bulk of the white population on Puget Sound was young and
unmarried and masculine. Only one adult out of ten was a woman,
and rare indeed, was the girl over fifteen not spoken for. At
least three-fourths of the men in town had to be chaste or sinful
and even the latter course led to the question of whom to be
sinful with. With a population of less than two hundred in 1860,
the community was too small for adultery to be inconspicuous. That
left the lusty with the choice of marrying Indian girls, a
solution frowned on although practiced, or of taking Indian wives.
Indian girls were not unwilling, either way. The Salish culture
had a different sexual ethic from the white; men who wanted
relations with Indian maidens had little difficulty persuading the
girls or their parents. But there were other problems. The whites
had brought venereal disease, and it was ravaging the tribes. Nor
did the Indian habits of sanitation lend enchantment; some tribes
piled excrement around the house walls to add warmth in winter;
even the more fastidious girls reeked of smoked fish and washed
their hair with urine.
Although there is little reason to think that the bearded and
unwashed Anglos were much less noxious than the girls, the men
believed that they smelled better. In spite of smells
there was considerable intercourse between the settlers and the
tribeswomen, but much of it was desperate and impromptu.
plight of the Puget Sound male was indeed sad. The Herald,
upSound at Steilacoom, came out with periodic editorials bemoaning
the impossibility of adequate sexual activity. Where demand was so
sustained and so obvious, somebody was certain to try to hustle up
an adequate supply. That somebody was a Barbary Coast gentleman
named John Pennell.
Pennell came to desert San Francisco for Seattle is uncertain.
Probably some seaman from one of the lumber ships told him of the
yearnings of Puget Sound males; and with the supply in Pennell's
line almost exceeding demand along the Barbary Coast, he may have
decided to prospect the virgin territory to the north.
the summer of 1861 Pennell debarked from a lumber schooner on the
sand spit beside Yeslers Mill. A single glance at the pedestrians
on the dusty reach of Front Street, who were as predominantly male
as the crew of a ship, must have confirmed the reports he had
heard in San Francisco. An examination of Seattle's economic base
could only have made business prospects seem bright. Here was a
town of bachelors, a town with no commercial entertainment, a town
with an established payroll. Here was a town just waiting for the
likes of John Pennell.
Within a month of his arrival there stood on the shore of the bay,
not far south of the point where the logging road reached the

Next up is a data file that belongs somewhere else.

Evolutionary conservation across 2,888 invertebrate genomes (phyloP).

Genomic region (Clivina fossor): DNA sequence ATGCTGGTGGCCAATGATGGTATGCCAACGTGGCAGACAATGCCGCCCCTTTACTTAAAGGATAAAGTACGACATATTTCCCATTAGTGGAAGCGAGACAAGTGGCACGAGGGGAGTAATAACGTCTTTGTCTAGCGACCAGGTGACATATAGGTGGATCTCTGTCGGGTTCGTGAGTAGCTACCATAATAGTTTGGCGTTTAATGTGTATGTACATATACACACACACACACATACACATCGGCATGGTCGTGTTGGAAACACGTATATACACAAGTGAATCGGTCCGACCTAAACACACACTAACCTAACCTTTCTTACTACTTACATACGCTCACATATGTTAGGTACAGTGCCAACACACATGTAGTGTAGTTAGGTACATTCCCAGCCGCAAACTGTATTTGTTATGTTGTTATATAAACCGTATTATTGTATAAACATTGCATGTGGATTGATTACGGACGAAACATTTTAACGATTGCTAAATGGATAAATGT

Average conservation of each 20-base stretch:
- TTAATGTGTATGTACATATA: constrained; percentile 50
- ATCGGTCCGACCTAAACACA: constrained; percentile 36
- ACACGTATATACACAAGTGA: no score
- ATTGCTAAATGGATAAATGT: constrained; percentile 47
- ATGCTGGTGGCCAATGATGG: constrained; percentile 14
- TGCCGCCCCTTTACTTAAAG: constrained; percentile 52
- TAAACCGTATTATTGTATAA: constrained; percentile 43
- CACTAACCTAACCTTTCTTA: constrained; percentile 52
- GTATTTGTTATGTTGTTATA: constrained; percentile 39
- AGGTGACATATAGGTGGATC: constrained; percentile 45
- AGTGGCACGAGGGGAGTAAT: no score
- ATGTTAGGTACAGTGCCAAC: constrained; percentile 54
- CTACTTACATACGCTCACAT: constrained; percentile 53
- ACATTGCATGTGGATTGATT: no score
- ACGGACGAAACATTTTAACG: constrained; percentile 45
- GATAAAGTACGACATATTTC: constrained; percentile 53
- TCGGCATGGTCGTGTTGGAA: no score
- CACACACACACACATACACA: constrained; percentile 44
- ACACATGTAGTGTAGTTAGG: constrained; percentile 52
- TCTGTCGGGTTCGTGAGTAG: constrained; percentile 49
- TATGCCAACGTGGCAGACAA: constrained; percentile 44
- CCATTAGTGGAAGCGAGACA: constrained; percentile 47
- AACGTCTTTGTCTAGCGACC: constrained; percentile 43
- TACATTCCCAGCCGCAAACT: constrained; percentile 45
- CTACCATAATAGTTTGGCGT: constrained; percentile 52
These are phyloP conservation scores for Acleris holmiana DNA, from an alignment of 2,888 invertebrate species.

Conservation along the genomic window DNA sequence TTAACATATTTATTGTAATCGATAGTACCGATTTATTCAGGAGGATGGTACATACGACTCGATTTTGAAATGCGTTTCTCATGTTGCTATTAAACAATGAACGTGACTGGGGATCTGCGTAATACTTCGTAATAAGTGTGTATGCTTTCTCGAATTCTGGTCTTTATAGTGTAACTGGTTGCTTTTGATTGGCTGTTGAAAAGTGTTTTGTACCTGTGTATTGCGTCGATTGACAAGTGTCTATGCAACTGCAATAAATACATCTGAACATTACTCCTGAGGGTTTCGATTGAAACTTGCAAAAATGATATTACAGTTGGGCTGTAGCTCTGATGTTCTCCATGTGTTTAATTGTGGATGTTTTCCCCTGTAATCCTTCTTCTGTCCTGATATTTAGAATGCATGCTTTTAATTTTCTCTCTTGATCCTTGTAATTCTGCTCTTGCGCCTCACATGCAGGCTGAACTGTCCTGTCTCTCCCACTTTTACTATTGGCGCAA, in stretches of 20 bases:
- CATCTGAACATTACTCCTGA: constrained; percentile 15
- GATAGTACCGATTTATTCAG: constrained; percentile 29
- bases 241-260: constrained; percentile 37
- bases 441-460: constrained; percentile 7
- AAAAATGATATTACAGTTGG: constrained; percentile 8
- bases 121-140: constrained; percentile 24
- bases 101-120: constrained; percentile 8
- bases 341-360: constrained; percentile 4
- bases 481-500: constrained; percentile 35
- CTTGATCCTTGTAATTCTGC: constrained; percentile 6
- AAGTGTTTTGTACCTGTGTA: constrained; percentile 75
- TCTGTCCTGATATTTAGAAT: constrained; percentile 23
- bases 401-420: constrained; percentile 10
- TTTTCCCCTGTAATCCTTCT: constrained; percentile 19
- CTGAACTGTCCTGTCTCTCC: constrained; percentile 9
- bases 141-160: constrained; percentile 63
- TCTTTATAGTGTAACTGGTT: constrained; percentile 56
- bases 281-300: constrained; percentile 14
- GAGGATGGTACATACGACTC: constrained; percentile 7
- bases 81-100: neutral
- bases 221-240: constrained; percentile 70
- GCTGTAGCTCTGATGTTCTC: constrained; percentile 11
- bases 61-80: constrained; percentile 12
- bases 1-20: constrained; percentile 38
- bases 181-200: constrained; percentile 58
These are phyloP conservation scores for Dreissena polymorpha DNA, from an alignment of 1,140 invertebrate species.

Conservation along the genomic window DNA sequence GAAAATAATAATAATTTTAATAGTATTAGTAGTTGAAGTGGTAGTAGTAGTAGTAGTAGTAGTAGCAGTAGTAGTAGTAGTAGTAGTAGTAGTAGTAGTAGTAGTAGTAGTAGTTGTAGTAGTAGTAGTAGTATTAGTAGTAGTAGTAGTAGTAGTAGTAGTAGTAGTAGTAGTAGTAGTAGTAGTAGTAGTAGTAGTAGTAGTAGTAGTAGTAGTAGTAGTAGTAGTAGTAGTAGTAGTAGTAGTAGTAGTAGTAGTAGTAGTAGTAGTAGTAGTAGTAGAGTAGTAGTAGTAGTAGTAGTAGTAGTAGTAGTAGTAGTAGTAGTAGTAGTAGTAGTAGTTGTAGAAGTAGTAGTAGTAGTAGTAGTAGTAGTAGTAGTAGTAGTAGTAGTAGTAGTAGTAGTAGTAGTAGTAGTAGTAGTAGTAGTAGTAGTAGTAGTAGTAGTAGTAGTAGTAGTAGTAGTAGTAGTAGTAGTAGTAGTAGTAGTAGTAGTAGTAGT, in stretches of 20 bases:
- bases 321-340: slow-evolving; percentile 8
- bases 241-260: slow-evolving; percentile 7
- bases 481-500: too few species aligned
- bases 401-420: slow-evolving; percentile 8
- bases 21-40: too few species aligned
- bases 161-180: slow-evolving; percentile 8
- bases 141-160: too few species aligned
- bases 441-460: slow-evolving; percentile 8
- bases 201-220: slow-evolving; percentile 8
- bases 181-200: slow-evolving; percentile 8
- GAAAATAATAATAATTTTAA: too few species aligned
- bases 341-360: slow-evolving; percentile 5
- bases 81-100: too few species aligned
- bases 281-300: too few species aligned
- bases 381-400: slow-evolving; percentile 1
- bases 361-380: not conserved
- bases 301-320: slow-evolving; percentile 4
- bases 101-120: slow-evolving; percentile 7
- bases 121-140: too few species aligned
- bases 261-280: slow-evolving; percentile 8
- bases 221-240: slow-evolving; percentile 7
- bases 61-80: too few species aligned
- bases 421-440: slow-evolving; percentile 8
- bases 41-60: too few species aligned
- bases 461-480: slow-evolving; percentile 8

mill, a pleasure palace of rough-sawed boards, the pioneer of a
long line of establishments which were to give this part of town a
distinctive character. The lot on which this bawdy-house was built
was "made land," a fill created on the tide flats by
pouring in the sawdust from Yeslers Mill. It was not desirable
land, for the flats stank when the tide was out; but Pennell could
not be too particular, and the site had the advantage of being
only a few minutes, walk from the mill and in clear view of the
ships entering the harbor.
Ilahee, as Pennell named his house, was in the great tradition of
the Old West. The oblong building of unpainted boards housed a
large dance floor, which was flanked by a long bar. Along one side
of the floor was a hall leading to a number of small rooms.
Pennell imported three musicians (a fiddler, a drummer, and an
accordion player) from San Francisco; the rest of his help was
native. He traded Hudson's Bay blankets to local chiefs for a
supply of Indian girls. These recruits were vigorously scoured,
their long hair was combed and cut, they were doused with perfume
and decked out in calico.
girl would dance with anyone without cost, but her escort was
expected to buy a drink for himself and his companion after each
dance. (The bartender usually substituted cold tea for whiskey in
the girl's glass, though the charge was for whisky.) When a man
tired of purely social intercourse, he could always buy a couple
more and lead his partner down the hall to one of the little rooms.
There was no attempt to conceal what was going on at the water's
edge. One historian has argued that it was the establishment of
Pennell's place that led straight to Seattle's present-day
dominance of the Northwest, the scholar's thesis being that word
swiftly spread throughout the timberland about the "entertainment
offered at the foot of the skid road in Seattle. The town had,"
in that historian's words, "the best mouse trap in the woods;
hob nails and calks were deepening all the paths to its door."
While this economic argument gives more importance to sex than
even Freud would be likely to admit, there can be little doubt
that Pennell drew his clientele from all over the Sound country,
and that the men who came to town to enjoy the girls also spent